3 Quick tips on effective Follow-up
Updated: Jan 26
I'm a rather "to-the-point" kind of person. When I say three quick tips on effective follow-up, I mean "Okay here are your three bullet-points."
Follow-up should contain RELEVANT information.
Ever talked with a company about a widget and said something along the lines of "send me some information on it does"? Usually, you get a whole slew of things: When it was created, the history of the company, why they built it, how many colors it comes in, what it functionally does, how many units can be delivered, how much it costs, their corporate charity programs. Notice only one thing in that list answers your question. Are you likely to take action on the one thing? Maybe, but it's certainly not because of extra irrelevant details given.
What do you think it's like for your client to get that same mass blast of information that they really don't care about? They have to dig for it and we all know, it's easier to ignore change that to dig out the information needed to assist change.
This is why personally-typed email follow-ups are so much more effective. Straight to the point with only what they need. No useless details, or information they didn't ask for, just actionable communications.
Imagine now the above email comes to you and contains: Name of widget, functionally what it does, demonstrations of the widget in action, alternate uses for the widget, contact info for ordering. Now, are you likely to take action? Certainly.
It should be worth noting though, LINKS to marginally-related information can be included without compromising the point. But your original message, and these tangential data, are received better if addressed only as the question is asked.
Follow-up should contain information in different mediums.
Delivering content after a session helps the student to review what was learned and take action on what was covered. Emailing this content is pretty simple and allows for easy access to the material and encourages engagement with the material.
But when you consider the variety of people we work with, the medium you are communicating in matters. eBooks, PDFs, and videos are all great mediums for post-session educational content emailed to students. Each of these has its own benefits that can help the student learn the material more effectively.
- eBooks are often highly visual and interactive, making them great for studying.
- PDFs are great for printing out and taking notes on.
- Videos are great for providing a visual aid to understanding complex concepts.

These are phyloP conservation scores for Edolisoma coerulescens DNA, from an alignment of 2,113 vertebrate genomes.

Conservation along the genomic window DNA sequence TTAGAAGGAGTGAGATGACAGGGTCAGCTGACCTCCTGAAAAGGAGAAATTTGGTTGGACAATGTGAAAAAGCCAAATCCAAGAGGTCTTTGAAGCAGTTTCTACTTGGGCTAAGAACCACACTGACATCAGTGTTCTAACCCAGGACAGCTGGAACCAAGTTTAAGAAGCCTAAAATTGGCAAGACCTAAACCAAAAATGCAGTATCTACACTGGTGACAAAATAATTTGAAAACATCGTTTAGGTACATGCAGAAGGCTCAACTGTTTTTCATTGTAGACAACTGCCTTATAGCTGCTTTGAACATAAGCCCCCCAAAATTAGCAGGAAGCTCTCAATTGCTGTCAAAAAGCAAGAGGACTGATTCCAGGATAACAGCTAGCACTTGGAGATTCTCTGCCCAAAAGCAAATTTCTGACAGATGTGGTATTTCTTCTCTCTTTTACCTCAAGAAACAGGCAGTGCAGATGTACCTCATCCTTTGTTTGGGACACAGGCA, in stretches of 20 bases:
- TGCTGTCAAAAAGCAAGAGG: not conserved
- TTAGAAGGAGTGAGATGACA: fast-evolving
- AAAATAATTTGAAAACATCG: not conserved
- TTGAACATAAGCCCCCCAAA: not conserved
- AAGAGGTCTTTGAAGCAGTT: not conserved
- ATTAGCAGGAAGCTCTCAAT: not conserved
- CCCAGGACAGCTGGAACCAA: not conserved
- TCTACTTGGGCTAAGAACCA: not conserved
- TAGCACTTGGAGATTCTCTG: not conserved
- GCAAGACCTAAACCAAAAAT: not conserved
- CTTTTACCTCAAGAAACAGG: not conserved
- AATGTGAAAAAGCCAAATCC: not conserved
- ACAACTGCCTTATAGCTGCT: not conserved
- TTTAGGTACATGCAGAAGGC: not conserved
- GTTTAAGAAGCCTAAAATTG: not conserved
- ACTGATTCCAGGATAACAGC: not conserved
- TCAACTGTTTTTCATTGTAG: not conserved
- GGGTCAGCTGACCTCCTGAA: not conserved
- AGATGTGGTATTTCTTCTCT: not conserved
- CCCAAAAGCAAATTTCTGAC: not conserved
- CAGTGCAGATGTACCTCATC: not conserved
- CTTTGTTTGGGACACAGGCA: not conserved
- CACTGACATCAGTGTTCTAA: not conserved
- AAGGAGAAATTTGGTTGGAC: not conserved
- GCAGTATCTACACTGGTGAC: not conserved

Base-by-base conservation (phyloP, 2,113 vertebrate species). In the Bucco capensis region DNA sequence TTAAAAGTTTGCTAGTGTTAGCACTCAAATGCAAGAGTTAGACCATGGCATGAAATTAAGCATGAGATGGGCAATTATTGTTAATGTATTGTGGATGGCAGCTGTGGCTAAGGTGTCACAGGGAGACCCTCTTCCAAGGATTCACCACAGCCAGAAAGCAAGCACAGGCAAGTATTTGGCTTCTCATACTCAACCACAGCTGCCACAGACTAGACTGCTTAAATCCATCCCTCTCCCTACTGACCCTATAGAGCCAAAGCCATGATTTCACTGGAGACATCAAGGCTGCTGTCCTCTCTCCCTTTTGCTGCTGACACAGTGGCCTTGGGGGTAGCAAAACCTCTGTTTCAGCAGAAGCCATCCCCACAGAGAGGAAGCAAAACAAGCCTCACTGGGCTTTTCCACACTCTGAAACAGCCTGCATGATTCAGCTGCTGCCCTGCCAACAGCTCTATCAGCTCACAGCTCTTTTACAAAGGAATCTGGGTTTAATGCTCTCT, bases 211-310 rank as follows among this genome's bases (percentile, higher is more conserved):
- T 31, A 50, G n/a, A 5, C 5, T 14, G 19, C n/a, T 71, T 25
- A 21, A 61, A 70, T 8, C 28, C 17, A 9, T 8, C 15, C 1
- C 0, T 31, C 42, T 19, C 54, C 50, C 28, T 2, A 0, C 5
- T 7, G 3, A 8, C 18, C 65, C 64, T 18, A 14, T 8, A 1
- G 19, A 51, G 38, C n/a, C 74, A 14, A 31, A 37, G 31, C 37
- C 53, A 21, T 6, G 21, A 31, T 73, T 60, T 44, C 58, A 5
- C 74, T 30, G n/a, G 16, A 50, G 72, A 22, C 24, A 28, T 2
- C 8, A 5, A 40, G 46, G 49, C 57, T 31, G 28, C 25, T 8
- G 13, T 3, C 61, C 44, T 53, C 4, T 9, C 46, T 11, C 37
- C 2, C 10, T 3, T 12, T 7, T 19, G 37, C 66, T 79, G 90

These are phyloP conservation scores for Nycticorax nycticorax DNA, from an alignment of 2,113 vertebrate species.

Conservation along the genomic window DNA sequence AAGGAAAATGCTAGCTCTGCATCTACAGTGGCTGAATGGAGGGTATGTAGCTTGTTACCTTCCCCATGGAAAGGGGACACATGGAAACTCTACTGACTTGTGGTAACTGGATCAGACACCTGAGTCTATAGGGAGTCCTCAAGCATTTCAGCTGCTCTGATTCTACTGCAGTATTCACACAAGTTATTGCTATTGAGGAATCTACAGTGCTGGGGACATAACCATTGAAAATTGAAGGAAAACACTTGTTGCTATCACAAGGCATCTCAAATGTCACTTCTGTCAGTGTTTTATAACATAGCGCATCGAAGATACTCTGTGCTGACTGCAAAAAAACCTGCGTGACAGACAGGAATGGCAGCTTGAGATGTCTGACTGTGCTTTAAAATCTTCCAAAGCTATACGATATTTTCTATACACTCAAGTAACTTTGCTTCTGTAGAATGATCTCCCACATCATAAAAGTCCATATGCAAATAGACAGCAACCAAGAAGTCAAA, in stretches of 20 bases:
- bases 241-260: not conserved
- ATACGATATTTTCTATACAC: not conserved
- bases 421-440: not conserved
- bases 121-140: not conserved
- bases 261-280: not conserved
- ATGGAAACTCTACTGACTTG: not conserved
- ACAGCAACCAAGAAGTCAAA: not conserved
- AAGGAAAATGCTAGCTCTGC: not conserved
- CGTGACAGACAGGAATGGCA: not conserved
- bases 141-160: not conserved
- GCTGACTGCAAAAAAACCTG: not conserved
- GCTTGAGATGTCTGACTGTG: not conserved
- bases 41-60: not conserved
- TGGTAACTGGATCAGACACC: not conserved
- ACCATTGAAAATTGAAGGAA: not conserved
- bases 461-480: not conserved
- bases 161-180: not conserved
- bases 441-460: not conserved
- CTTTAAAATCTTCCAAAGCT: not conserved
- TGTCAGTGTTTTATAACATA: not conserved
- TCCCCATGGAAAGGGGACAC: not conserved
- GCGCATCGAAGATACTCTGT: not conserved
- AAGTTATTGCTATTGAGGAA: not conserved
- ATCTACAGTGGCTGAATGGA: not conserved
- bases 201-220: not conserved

When possible, include as wide a variety as you can on what you are teaching to give your students the best chance of success!
You should follow-up quickly, but not immediately.
An email came at 10am on Monday morning. It was a follow-up to the coaching session you attended just an hour ago on using a new software. You read through the email, nodding your head in agreement as you skimmed the content. Yes, this would be helpful to reference later. You hit 'reply' and type out a quick thank you before getting back to work.
Sometime next week, you sit down at your computer to begin using the new software. But after a few minutes of fiddling around, you realize you don't really remember how to do anything. You open up the email again and scan through the content more carefully this time. But it's all still a bit of a blur. If only you had taken the time to reinforce what you learned shortly after meeting with the coach when everything was still fresh in your mind. Instead, you get to spend extra time relearning the material. Go you!
It's often said that timing is everything. When it comes to reinforcement after a learning event, this couldn't be more true. If reinforcement occurs too soon after the event, it's often ignored or mentally logged as reference material without reinforcement. If it occurs too late, much of the information is already lost. The ideal window for reinforcement is 2-12 hours after the learning event. Within this timeframe, students are able to more durably assimilate information and put it into practice without spending extra time trying to relearn material they've already forgotten.
There you go.
I challenge you to add these to your next few follow-up routines. Test what kind of an impact this has on your client's learning. Let me know what happens.